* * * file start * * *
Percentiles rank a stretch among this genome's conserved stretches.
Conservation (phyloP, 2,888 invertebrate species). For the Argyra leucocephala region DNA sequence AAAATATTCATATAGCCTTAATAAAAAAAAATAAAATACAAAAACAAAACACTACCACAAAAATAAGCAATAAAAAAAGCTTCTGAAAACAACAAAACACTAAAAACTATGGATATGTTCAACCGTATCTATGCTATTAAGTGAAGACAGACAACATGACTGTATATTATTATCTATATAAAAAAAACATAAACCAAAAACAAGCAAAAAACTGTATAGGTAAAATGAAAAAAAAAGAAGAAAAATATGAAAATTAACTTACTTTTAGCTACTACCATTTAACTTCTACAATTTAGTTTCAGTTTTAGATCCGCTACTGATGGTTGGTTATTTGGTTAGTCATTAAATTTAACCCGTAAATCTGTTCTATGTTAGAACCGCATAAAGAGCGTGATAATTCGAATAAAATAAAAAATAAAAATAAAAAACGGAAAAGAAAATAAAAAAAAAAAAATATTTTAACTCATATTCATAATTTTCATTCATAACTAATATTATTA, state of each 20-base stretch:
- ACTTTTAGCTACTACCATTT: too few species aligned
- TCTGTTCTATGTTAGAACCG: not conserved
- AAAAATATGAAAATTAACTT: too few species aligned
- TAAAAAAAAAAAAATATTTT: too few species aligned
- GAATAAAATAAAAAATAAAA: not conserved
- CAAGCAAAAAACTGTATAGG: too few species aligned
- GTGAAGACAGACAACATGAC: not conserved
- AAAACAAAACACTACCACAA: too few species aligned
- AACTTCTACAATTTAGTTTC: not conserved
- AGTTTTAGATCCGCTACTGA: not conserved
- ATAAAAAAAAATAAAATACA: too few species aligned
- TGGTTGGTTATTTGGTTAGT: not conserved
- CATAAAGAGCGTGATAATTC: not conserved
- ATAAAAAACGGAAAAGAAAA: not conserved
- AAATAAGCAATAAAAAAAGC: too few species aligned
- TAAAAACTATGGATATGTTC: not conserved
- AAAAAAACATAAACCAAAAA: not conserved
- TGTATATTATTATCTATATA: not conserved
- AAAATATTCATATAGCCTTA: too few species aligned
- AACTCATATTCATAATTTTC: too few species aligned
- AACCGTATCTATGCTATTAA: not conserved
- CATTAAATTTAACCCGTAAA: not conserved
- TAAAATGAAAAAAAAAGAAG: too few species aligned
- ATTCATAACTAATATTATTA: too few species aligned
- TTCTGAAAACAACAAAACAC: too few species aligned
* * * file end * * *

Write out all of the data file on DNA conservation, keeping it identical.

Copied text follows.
Percentiles rank a stretch among this genome's conserved stretches.
Conservation (phyloP, 2,888 invertebrate species). For the Argyra leucocephala region DNA sequence AAAATATTCATATAGCCTTAATAAAAAAAAATAAAATACAAAAACAAAACACTACCACAAAAATAAGCAATAAAAAAAGCTTCTGAAAACAACAAAACACTAAAAACTATGGATATGTTCAACCGTATCTATGCTATTAAGTGAAGACAGACAACATGACTGTATATTATTATCTATATAAAAAAAACATAAACCAAAAACAAGCAAAAAACTGTATAGGTAAAATGAAAAAAAAAGAAGAAAAATATGAAAATTAACTTACTTTTAGCTACTACCATTTAACTTCTACAATTTAGTTTCAGTTTTAGATCCGCTACTGATGGTTGGTTATTTGGTTAGTCATTAAATTTAACCCGTAAATCTGTTCTATGTTAGAACCGCATAAAGAGCGTGATAATTCGAATAAAATAAAAAATAAAAATAAAAAACGGAAAAGAAAATAAAAAAAAAAAAATATTTTAACTCATATTCATAATTTTCATTCATAACTAATATTATTA, state of each 20-base stretch:
- ACTTTTAGCTACTACCATTT: too few species aligned
- TCTGTTCTATGTTAGAACCG: not conserved
- AAAAATATGAAAATTAACTT: too few species aligned
- TAAAAAAAAAAAAATATTTT: too few species aligned
- GAATAAAATAAAAAATAAAA: not conserved
- CAAGCAAAAAACTGTATAGG: too few species aligned
- GTGAAGACAGACAACATGAC: not conserved
- AAAACAAAACACTACCACAA: too few species aligned
- AACTTCTACAATTTAGTTTC: not conserved
- AGTTTTAGATCCGCTACTGA: not conserved
- ATAAAAAAAAATAAAATACA: too few species aligned
- TGGTTGGTTATTTGGTTAGT: not conserved
- CATAAAGAGCGTGATAATTC: not conserved
- ATAAAAAACGGAAAAGAAAA: not conserved
- AAATAAGCAATAAAAAAAGC: too few species aligned
- TAAAAACTATGGATATGTTC: not conserved
- AAAAAAACATAAACCAAAAA: not conserved
- TGTATATTATTATCTATATA: not conserved
- AAAATATTCATATAGCCTTA: too few species aligned
- AACTCATATTCATAATTTTC: too few species aligned
- AACCGTATCTATGCTATTAA: not conserved
- CATTAAATTTAACCCGTAAA: not conserved
- TAAAATGAAAAAAAAAGAAG: too few species aligned
- ATTCATAACTAATATTATTA: too few species aligned
- TTCTGAAAACAACAAAACAC: too few species aligned